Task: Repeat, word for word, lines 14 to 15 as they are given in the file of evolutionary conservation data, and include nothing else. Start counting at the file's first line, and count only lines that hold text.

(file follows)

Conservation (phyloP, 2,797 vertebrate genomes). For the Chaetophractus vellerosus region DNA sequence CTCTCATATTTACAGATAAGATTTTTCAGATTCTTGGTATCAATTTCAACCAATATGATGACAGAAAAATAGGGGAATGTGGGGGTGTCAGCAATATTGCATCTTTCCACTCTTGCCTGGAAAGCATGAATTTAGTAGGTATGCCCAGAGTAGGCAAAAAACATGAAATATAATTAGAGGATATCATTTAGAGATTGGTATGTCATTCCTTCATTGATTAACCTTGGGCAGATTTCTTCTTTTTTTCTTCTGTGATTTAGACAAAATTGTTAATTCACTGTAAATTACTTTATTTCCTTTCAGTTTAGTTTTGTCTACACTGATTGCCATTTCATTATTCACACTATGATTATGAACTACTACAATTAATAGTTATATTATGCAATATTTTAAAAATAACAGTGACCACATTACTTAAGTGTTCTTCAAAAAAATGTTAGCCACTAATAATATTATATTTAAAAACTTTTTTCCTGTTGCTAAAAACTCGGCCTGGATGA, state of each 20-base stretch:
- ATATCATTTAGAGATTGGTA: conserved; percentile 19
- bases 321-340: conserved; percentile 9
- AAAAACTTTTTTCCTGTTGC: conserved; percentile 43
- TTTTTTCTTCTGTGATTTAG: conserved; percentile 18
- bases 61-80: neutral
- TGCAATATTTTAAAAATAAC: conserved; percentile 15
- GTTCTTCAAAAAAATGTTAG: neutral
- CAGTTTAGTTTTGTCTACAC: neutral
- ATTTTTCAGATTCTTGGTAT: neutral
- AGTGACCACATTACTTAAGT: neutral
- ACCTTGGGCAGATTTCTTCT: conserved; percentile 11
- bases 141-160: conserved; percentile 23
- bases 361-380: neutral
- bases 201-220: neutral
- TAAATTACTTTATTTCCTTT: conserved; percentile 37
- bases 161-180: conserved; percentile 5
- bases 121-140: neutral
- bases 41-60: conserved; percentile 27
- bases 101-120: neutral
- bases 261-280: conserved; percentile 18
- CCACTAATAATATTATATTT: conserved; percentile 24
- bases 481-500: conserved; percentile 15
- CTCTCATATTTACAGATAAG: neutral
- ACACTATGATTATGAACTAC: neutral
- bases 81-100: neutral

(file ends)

- bases 361-380: neutral
- bases 201-220: neutral